Part III — Confrontation

I launched a few search agents to look for more information about the location; I had the infodumps from SignpostMarv, but either he hadn’t been thorough, or just uninterested in figuring out more. There are an infinite number of role-playing areas in the Metaverse, a lot of them private, but surely someone had posted a review of this particular one somewhere?

Surprisingly, the answer seemed to be “no”. Like Marv had found out, all that was recorded showed people moving to this particular location, but never coming out of it. It was hard to get any factual data, though; the records were anonymised and didn’t show much beyond numbers. No profiling data at all, which was surprising these days; Faceworld and GooglePlex were always keen on profiling everybody and everything, and a lot of places carried dumps from their data. But not in this case. There was really no other way but to jump to the location and visit it; after all, what harm could it do?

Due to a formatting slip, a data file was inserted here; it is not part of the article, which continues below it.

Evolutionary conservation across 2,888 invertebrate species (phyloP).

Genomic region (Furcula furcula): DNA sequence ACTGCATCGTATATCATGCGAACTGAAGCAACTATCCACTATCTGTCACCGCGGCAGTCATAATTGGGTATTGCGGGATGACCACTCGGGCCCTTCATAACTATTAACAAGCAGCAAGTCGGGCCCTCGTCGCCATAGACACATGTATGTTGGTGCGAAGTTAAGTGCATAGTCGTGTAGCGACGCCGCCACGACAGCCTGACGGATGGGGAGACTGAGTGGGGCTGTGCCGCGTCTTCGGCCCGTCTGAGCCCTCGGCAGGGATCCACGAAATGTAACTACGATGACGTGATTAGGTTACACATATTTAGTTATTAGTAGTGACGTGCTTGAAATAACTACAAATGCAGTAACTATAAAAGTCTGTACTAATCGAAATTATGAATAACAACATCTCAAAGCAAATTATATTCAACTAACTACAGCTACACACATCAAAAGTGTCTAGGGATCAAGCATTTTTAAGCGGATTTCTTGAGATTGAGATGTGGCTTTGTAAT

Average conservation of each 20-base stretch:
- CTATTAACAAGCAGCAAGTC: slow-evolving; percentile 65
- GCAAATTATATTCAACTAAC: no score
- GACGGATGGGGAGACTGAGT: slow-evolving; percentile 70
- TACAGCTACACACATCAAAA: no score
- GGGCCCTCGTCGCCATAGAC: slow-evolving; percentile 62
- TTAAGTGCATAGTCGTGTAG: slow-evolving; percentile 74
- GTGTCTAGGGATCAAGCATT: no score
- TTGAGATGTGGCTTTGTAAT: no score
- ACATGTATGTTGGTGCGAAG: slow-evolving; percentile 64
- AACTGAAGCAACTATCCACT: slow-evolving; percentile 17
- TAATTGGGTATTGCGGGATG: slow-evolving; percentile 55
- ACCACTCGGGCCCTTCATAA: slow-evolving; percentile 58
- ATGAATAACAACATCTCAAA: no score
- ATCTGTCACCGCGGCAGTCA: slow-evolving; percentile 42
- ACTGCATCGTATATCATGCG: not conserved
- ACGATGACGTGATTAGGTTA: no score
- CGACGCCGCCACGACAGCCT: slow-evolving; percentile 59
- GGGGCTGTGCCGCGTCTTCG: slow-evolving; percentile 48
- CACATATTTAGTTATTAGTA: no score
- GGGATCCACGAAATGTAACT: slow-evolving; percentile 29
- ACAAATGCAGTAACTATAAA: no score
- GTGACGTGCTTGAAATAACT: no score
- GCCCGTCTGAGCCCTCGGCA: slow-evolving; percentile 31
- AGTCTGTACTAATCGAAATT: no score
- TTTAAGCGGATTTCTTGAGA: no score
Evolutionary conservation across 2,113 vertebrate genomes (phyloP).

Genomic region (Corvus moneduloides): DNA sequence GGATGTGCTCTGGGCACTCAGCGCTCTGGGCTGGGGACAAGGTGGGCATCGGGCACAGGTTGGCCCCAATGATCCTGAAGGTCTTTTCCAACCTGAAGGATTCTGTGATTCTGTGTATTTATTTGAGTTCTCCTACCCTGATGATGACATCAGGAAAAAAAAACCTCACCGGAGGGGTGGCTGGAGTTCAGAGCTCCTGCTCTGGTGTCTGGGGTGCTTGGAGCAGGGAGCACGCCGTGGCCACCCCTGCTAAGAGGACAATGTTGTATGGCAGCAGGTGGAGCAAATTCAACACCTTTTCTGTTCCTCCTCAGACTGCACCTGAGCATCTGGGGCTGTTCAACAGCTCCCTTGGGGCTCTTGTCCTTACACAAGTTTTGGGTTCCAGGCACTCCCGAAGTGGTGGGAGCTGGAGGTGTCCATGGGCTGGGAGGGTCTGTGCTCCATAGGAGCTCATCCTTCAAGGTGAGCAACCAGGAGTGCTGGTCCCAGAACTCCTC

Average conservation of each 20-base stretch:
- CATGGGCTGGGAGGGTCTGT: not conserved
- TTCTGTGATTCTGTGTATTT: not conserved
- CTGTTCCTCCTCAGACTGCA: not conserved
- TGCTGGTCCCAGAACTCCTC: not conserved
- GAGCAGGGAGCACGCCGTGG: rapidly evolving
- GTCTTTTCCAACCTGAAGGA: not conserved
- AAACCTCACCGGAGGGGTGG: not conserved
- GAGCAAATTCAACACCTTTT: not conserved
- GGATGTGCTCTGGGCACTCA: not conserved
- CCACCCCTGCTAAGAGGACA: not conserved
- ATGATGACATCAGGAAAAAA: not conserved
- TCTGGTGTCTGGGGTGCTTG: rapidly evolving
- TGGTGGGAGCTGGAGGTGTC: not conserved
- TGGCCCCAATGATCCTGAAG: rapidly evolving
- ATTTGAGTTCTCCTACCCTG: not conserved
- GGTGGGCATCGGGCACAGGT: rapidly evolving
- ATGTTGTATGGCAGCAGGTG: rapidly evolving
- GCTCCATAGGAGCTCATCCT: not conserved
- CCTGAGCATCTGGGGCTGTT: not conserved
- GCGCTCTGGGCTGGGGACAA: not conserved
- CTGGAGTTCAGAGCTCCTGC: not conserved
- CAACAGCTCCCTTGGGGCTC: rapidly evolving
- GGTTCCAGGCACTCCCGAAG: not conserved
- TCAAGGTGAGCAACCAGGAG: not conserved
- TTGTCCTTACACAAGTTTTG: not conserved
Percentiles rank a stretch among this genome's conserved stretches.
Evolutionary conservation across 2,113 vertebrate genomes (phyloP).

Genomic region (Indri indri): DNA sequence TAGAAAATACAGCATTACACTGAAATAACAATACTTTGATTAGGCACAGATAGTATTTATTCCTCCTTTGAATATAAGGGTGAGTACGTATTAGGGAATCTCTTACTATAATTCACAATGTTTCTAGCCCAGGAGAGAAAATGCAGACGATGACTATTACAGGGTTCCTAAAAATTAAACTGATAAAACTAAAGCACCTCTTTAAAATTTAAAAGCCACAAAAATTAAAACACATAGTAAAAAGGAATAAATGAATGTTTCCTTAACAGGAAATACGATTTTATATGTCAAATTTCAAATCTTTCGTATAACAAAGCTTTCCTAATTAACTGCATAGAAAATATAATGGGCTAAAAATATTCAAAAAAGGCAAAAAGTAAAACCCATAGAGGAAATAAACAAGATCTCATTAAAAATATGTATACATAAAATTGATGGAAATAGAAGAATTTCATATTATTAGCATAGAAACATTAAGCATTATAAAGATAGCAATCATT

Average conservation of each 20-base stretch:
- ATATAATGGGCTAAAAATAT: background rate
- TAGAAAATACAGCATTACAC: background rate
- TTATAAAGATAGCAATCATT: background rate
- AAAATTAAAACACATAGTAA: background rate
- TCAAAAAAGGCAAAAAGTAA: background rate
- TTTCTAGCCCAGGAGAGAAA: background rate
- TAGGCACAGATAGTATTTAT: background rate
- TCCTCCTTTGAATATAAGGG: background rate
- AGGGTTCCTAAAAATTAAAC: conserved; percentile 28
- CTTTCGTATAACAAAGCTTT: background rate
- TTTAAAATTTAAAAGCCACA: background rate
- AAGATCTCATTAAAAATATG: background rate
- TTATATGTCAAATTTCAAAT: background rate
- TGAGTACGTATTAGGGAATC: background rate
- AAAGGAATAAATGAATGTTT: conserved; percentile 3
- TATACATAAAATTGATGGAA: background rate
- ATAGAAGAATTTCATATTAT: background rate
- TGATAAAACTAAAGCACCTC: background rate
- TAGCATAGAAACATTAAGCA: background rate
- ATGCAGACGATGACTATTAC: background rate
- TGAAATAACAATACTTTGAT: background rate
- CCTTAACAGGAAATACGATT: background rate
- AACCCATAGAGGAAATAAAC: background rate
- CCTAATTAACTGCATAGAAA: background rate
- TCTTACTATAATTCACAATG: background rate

I arrived at the entry point, which featured the hospital which was visible on the location tracking device that Marv gave me. It was not crowded; a few avatars hovered around it, curiously unresponsive, either to voice or text messages. But then again, some proxies are programmed not to reply to strangers, so this didn’t tell me much. The atmosphere was eery and gloomy, and it seemed to depict an asylum of the late 19th century or something like that — very much the kind of environment that role-playing addicts adore. But it seemed pretty harmless. They clearly subscribed to the school of “discover as you walk around” — there was no information about the location, no contact, no interactive panels, nothing. And the other avatars remained silent. They walked up and down the stairs, apparently unaware of my presence; a few bumped into me and didn’t even apologise, they just went on their pre-programmed paths. But it was clear that more avatars entered the building than left them.